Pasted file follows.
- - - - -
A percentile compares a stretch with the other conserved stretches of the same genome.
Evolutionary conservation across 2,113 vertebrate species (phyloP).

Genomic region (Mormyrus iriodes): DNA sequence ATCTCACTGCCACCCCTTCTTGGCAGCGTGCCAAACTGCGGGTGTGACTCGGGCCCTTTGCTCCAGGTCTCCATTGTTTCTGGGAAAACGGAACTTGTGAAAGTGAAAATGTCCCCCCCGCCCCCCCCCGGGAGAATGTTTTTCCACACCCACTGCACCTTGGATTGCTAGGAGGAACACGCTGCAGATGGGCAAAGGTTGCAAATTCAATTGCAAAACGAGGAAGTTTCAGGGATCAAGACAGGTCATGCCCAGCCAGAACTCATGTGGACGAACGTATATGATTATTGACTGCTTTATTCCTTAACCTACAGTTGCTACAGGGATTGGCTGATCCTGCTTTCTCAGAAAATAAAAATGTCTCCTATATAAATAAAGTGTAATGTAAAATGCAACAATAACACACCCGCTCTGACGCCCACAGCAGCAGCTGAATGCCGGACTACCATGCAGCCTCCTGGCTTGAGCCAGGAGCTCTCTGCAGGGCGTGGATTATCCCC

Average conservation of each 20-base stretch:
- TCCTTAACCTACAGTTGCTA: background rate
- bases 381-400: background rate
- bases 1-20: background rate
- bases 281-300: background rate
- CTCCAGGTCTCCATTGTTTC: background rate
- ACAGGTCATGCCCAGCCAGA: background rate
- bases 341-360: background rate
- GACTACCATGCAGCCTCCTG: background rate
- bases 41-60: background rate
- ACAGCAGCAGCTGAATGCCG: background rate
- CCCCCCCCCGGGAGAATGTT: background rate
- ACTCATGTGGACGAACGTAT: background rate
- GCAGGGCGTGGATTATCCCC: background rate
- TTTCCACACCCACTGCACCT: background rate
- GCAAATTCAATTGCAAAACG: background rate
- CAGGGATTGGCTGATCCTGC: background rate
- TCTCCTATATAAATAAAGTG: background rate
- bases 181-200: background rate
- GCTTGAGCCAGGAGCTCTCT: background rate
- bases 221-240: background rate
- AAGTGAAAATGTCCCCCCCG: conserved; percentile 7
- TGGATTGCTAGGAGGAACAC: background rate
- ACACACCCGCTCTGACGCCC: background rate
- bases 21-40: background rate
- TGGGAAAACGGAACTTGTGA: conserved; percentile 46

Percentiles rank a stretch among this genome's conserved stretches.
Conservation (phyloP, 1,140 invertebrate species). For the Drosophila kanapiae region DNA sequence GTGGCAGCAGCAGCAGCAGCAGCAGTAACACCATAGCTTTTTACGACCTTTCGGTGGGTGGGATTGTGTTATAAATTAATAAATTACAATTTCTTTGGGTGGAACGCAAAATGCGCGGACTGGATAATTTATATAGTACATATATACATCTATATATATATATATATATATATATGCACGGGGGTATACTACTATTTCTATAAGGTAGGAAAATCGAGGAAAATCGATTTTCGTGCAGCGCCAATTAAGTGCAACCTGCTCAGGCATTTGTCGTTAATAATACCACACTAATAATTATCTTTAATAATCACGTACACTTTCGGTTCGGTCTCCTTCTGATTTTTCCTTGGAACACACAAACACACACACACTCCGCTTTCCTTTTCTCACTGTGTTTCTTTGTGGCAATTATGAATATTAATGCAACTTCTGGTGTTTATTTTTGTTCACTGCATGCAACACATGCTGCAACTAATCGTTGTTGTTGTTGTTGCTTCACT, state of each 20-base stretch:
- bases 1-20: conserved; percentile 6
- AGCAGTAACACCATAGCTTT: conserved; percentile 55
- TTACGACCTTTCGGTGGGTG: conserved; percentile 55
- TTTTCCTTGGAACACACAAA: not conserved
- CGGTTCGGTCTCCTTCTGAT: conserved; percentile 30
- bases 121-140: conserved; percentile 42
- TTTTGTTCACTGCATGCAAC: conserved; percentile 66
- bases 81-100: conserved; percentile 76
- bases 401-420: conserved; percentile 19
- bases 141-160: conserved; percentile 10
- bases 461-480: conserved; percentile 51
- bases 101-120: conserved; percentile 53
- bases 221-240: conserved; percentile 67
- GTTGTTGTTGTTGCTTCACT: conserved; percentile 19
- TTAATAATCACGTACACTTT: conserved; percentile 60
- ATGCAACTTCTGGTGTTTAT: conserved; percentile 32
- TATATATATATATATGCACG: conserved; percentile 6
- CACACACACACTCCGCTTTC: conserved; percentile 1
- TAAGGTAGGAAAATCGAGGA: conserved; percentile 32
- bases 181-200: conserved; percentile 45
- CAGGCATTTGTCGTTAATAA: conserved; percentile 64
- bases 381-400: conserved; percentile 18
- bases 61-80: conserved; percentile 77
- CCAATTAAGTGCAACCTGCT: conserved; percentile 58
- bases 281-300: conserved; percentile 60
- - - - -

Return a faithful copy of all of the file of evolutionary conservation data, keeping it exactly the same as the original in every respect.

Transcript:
A percentile compares a stretch with the other conserved stretches of the same genome.
Evolutionary conservation across 2,113 vertebrate species (phyloP).

Genomic region (Mormyrus iriodes): DNA sequence ATCTCACTGCCACCCCTTCTTGGCAGCGTGCCAAACTGCGGGTGTGACTCGGGCCCTTTGCTCCAGGTCTCCATTGTTTCTGGGAAAACGGAACTTGTGAAAGTGAAAATGTCCCCCCCGCCCCCCCCCGGGAGAATGTTTTTCCACACCCACTGCACCTTGGATTGCTAGGAGGAACACGCTGCAGATGGGCAAAGGTTGCAAATTCAATTGCAAAACGAGGAAGTTTCAGGGATCAAGACAGGTCATGCCCAGCCAGAACTCATGTGGACGAACGTATATGATTATTGACTGCTTTATTCCTTAACCTACAGTTGCTACAGGGATTGGCTGATCCTGCTTTCTCAGAAAATAAAAATGTCTCCTATATAAATAAAGTGTAATGTAAAATGCAACAATAACACACCCGCTCTGACGCCCACAGCAGCAGCTGAATGCCGGACTACCATGCAGCCTCCTGGCTTGAGCCAGGAGCTCTCTGCAGGGCGTGGATTATCCCC

Average conservation of each 20-base stretch:
- TCCTTAACCTACAGTTGCTA: background rate
- bases 381-400: background rate
- bases 1-20: background rate
- bases 281-300: background rate
- CTCCAGGTCTCCATTGTTTC: background rate
- ACAGGTCATGCCCAGCCAGA: background rate
- bases 341-360: background rate
- GACTACCATGCAGCCTCCTG: background rate
- bases 41-60: background rate
- ACAGCAGCAGCTGAATGCCG: background rate
- CCCCCCCCCGGGAGAATGTT: background rate
- ACTCATGTGGACGAACGTAT: background rate
- GCAGGGCGTGGATTATCCCC: background rate
- TTTCCACACCCACTGCACCT: background rate
- GCAAATTCAATTGCAAAACG: background rate
- CAGGGATTGGCTGATCCTGC: background rate
- TCTCCTATATAAATAAAGTG: background rate
- bases 181-200: background rate
- GCTTGAGCCAGGAGCTCTCT: background rate
- bases 221-240: background rate
- AAGTGAAAATGTCCCCCCCG: conserved; percentile 7
- TGGATTGCTAGGAGGAACAC: background rate
- ACACACCCGCTCTGACGCCC: background rate
- bases 21-40: background rate
- TGGGAAAACGGAACTTGTGA: conserved; percentile 46

Percentiles rank a stretch among this genome's conserved stretches.
Conservation (phyloP, 1,140 invertebrate species). For the Drosophila kanapiae region DNA sequence GTGGCAGCAGCAGCAGCAGCAGCAGTAACACCATAGCTTTTTACGACCTTTCGGTGGGTGGGATTGTGTTATAAATTAATAAATTACAATTTCTTTGGGTGGAACGCAAAATGCGCGGACTGGATAATTTATATAGTACATATATACATCTATATATATATATATATATATATATGCACGGGGGTATACTACTATTTCTATAAGGTAGGAAAATCGAGGAAAATCGATTTTCGTGCAGCGCCAATTAAGTGCAACCTGCTCAGGCATTTGTCGTTAATAATACCACACTAATAATTATCTTTAATAATCACGTACACTTTCGGTTCGGTCTCCTTCTGATTTTTCCTTGGAACACACAAACACACACACACTCCGCTTTCCTTTTCTCACTGTGTTTCTTTGTGGCAATTATGAATATTAATGCAACTTCTGGTGTTTATTTTTGTTCACTGCATGCAACACATGCTGCAACTAATCGTTGTTGTTGTTGTTGCTTCACT, state of each 20-base stretch:
- bases 1-20: conserved; percentile 6
- AGCAGTAACACCATAGCTTT: conserved; percentile 55
- TTACGACCTTTCGGTGGGTG: conserved; percentile 55
- TTTTCCTTGGAACACACAAA: not conserved
- CGGTTCGGTCTCCTTCTGAT: conserved; percentile 30
- bases 121-140: conserved; percentile 42
- TTTTGTTCACTGCATGCAAC: conserved; percentile 66
- bases 81-100: conserved; percentile 76
- bases 401-420: conserved; percentile 19
- bases 141-160: conserved; percentile 10
- bases 461-480: conserved; percentile 51
- bases 101-120: conserved; percentile 53
- bases 221-240: conserved; percentile 67
- GTTGTTGTTGTTGCTTCACT: conserved; percentile 19
- TTAATAATCACGTACACTTT: conserved; percentile 60
- ATGCAACTTCTGGTGTTTAT: conserved; percentile 32
- TATATATATATATATGCACG: conserved; percentile 6
- CACACACACACTCCGCTTTC: conserved; percentile 1
- TAAGGTAGGAAAATCGAGGA: conserved; percentile 32
- bases 181-200: conserved; percentile 45
- CAGGCATTTGTCGTTAATAA: conserved; percentile 64
- bases 381-400: conserved; percentile 18
- bases 61-80: conserved; percentile 77
- CCAATTAAGTGCAACCTGCT: conserved; percentile 58
- bases 281-300: conserved; percentile 60